WASHINGTON - What was billed as a public safety event to discuss beefed-up police patrols at busy shopping areas this holiday season turned into a rally with the city’s top brass throwing their support behind Karima Holmes.
D.C. Mayor Muriel Bowser led the call for the D.C. Council to give Holmes – who is currently the interim Office of Unified Communications director – a confirmation hearing.
The calls from the mayor – supported by both the D.C. Police and Fire chiefs – arrive one day after the head of the Judiciary and Public Safety Committee confirmed he will not hold a hearing, and is instead planning to send her nomination straight up to the full council for a vote on Tuesday.
FOX 5 was told several council members are planning to vote "no."
"I am proud to say we have invested in OUC, and we have outstanding leadership at OUC," Bowser said at the holiday safety news conference. "I nominated Karima in the Spring. What’s wrong with the normal process and giving this woman a hearing?
"[She's] a nationally recognized expert," Bowser added.
"She’s been able to make her case many times before the council over these 6 years, but unfortunately the case isn’t a good one. There have been 11 deaths we’ve uncovered over 3 years – 10 of them over her watch," said public safety advocate Dave Statter, who has been tracking OUC call-taker issues for years.
Statter said on Friday he can’t recall the last time he’s seen Holmes participate in a public safety event as she did on Friday.
Holmes stepped down from the agency in 2020. Mayor Bowser nominated her again.
The Office of Unified of Communications, which runs the city’s 911 call centers, has been under a microscope these past several months especially.
In September, the D.C. Auditor released a second damaging report on the agency, saying many of the important safety recommendations previously made still have not been implemented.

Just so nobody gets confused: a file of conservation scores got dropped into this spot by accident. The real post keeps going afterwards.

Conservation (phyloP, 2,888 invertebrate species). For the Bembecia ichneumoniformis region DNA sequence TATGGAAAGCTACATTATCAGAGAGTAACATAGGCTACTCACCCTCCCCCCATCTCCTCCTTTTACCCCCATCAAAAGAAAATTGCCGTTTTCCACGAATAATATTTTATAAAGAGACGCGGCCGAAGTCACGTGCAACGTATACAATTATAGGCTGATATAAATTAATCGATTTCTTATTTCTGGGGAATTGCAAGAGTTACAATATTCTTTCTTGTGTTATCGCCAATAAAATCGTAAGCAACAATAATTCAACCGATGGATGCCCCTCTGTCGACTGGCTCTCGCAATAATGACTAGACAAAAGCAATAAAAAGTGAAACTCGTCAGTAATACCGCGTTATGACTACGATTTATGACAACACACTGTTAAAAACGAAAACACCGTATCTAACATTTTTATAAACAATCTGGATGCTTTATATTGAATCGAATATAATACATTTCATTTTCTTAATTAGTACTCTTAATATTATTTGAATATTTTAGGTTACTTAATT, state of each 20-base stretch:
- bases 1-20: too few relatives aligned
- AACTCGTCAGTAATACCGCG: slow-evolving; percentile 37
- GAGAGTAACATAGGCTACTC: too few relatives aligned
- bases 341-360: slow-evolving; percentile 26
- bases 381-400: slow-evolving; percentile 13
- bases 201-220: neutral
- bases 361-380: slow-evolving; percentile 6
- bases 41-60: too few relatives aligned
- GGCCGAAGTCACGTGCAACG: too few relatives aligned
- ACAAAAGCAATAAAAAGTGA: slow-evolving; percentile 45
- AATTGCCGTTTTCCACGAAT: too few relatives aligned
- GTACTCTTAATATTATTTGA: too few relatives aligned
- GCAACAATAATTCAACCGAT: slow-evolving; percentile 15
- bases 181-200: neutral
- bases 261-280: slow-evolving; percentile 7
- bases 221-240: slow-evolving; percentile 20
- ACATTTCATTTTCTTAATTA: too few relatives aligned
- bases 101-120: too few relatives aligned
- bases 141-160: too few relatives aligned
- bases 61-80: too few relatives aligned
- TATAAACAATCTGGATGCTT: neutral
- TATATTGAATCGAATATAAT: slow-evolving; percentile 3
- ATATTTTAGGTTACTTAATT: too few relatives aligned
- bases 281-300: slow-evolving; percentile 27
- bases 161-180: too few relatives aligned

This past fall, the Judiciary and Public Safety Committee also held an extensive two-part oversight hearing, where the public heard from interim director Holmes, her supporters, the union, as well as families of the victims connected to some of these emergency call errors.
One of the most covered incidents continues to be the 2020 death of 59-year-old Sheila Shepperd, whose daughter was left to perform CPR on her mother for over 20 minutes because a call taker sent first responders to the wrong quadrant.
"She was 13 years old, less than 100 lbs, trying to do chest pumps on her mother, who was twice her size," said Sheila Shepperd’s mother, Billie Shepperd, during the first portion of the 911 call center oversight hearing in September. "Who is appointed in the top job? The buck does stop and begin at that point before one can effectively achieve change."
"What it’s been like for me is unbelievable. Um, I have answered every question. I have every piece of document. I have investigated every call," Holmes said at the news conference.
Asked on Friday whether she had reached out to Billie Shepperd or what she would say, Holmes responded in part, "I have publicly said this, I have said this in writing. ‘I apologize. We are sorry, we understand that this is a very hard thing, but that’s our job and we understand that.’ We get it right the majority of the time. Our complaint rate, our error rate is under .001% literally, and we try and do our best. We are not perfect. We answer every call when it comes to 911, and we are here to save our city, and we will continue to do that."
Billie Shepperd told FOX 5 over the phone after Friday’s hearing, she had yet to hear from Holmes or any city officials. Shepperd said she only spoke with the mayor because she bumped into the mayor at a summer event and decided to say something.
In a statement to FOX 5, Councilmember Charles Allen wrote: "The public and many members of the Council have had concerns about the leadership and operations of the Office of Unified Communications for some time, most recently stemming from multiple incidents where errors led to delays in emergency services arriving on scene and, tragically, loss of life. There is no requirement that the Council hold a public hearing on a nomination, and the Committee on the Judiciary and Public Safety recently held an oversight roundtable with Acting Director Holmes to examine these incidents, and OUC’s performance, generally. This is also Acting Director Holmes’ second stint with OUC, and council members and the public are familiar with her leadership. It is clear the Council is focused on agency operations improving and supports a different direction for OUC’s leadership."
His office also added that Holmes was not officially nominated by the mayor until mid-September.
City leaders did announce at the public safety event that starting Dec. 4th, around 100 D.C. police cadets and recruits will be patrolling busy shopping areas with officers in order to increase police presence through the holiday season.